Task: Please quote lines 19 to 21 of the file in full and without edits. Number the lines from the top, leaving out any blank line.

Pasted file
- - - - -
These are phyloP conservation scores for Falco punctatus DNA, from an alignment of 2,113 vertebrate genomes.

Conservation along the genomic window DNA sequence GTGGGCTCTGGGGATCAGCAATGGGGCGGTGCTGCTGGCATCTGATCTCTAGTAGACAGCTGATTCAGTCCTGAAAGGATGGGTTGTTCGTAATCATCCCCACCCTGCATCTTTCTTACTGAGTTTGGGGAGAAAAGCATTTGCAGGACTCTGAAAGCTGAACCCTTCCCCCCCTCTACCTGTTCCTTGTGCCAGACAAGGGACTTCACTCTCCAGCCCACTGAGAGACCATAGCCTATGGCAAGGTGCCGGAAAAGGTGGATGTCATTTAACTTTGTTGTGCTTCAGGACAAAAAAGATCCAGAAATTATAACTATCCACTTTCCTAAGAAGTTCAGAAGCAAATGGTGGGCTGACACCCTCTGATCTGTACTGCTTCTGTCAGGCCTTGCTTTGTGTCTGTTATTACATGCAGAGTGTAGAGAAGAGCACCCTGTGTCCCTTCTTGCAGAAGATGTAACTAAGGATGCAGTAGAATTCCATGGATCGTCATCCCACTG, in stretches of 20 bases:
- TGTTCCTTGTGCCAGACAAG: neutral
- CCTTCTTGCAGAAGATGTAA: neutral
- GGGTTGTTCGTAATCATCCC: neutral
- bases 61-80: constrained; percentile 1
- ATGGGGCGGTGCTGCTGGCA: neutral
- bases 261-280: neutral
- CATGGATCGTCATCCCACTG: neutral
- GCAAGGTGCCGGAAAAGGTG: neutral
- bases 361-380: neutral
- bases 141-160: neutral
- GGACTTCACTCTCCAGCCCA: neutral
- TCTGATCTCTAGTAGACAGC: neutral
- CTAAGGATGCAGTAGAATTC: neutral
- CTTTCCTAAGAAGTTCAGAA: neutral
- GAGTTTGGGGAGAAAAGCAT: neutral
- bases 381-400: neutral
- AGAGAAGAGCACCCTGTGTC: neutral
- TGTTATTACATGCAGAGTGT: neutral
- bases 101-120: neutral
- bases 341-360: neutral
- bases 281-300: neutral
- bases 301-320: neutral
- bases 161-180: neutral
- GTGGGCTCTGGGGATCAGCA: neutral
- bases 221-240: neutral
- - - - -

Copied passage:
- AGAGAAGAGCACCCTGTGTC: neutral
- TGTTATTACATGCAGAGTGT: neutral
- bases 101-120: neutral